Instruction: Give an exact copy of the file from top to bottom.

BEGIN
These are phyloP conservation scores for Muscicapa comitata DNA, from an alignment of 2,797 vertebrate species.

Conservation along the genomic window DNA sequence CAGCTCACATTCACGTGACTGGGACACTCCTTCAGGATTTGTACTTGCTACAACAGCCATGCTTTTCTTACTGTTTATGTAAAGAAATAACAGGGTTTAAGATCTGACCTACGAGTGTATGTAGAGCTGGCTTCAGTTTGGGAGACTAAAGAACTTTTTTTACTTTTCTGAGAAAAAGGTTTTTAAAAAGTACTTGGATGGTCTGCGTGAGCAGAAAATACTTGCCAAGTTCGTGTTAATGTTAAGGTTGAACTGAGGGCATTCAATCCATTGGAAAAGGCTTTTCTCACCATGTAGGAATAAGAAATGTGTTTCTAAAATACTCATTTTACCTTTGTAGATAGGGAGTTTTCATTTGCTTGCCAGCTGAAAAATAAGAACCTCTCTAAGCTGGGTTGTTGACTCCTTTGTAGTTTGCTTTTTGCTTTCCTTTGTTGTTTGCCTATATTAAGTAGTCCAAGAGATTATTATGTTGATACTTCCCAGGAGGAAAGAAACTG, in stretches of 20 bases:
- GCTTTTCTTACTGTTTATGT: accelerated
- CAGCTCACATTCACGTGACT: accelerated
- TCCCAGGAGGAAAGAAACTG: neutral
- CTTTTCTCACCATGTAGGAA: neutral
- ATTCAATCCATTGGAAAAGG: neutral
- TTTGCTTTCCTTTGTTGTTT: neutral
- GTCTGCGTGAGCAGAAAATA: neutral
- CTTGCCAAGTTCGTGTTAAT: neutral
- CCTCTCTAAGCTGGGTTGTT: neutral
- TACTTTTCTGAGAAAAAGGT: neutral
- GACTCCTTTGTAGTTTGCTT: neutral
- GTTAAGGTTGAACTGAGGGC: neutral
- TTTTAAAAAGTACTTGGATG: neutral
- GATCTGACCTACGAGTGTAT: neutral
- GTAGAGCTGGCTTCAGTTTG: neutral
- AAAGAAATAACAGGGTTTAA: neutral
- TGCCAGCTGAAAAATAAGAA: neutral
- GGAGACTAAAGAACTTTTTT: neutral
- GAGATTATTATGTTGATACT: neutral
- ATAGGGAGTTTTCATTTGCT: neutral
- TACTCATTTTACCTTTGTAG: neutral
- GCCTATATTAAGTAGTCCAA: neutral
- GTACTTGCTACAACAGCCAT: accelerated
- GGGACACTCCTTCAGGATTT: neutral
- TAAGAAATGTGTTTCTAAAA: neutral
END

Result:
These are phyloP conservation scores for Muscicapa comitata DNA, from an alignment of 2,797 vertebrate species.

Conservation along the genomic window DNA sequence CAGCTCACATTCACGTGACTGGGACACTCCTTCAGGATTTGTACTTGCTACAACAGCCATGCTTTTCTTACTGTTTATGTAAAGAAATAACAGGGTTTAAGATCTGACCTACGAGTGTATGTAGAGCTGGCTTCAGTTTGGGAGACTAAAGAACTTTTTTTACTTTTCTGAGAAAAAGGTTTTTAAAAAGTACTTGGATGGTCTGCGTGAGCAGAAAATACTTGCCAAGTTCGTGTTAATGTTAAGGTTGAACTGAGGGCATTCAATCCATTGGAAAAGGCTTTTCTCACCATGTAGGAATAAGAAATGTGTTTCTAAAATACTCATTTTACCTTTGTAGATAGGGAGTTTTCATTTGCTTGCCAGCTGAAAAATAAGAACCTCTCTAAGCTGGGTTGTTGACTCCTTTGTAGTTTGCTTTTTGCTTTCCTTTGTTGTTTGCCTATATTAAGTAGTCCAAGAGATTATTATGTTGATACTTCCCAGGAGGAAAGAAACTG, in stretches of 20 bases:
- GCTTTTCTTACTGTTTATGT: accelerated
- CAGCTCACATTCACGTGACT: accelerated
- TCCCAGGAGGAAAGAAACTG: neutral
- CTTTTCTCACCATGTAGGAA: neutral
- ATTCAATCCATTGGAAAAGG: neutral
- TTTGCTTTCCTTTGTTGTTT: neutral
- GTCTGCGTGAGCAGAAAATA: neutral
- CTTGCCAAGTTCGTGTTAAT: neutral
- CCTCTCTAAGCTGGGTTGTT: neutral
- TACTTTTCTGAGAAAAAGGT: neutral
- GACTCCTTTGTAGTTTGCTT: neutral
- GTTAAGGTTGAACTGAGGGC: neutral
- TTTTAAAAAGTACTTGGATG: neutral
- GATCTGACCTACGAGTGTAT: neutral
- GTAGAGCTGGCTTCAGTTTG: neutral
- AAAGAAATAACAGGGTTTAA: neutral
- TGCCAGCTGAAAAATAAGAA: neutral
- GGAGACTAAAGAACTTTTTT: neutral
- GAGATTATTATGTTGATACT: neutral
- ATAGGGAGTTTTCATTTGCT: neutral
- TACTCATTTTACCTTTGTAG: neutral
- GCCTATATTAAGTAGTCCAA: neutral
- GTACTTGCTACAACAGCCAT: accelerated
- GGGACACTCCTTCAGGATTT: neutral
- TAAGAAATGTGTTTCTAAAA: neutral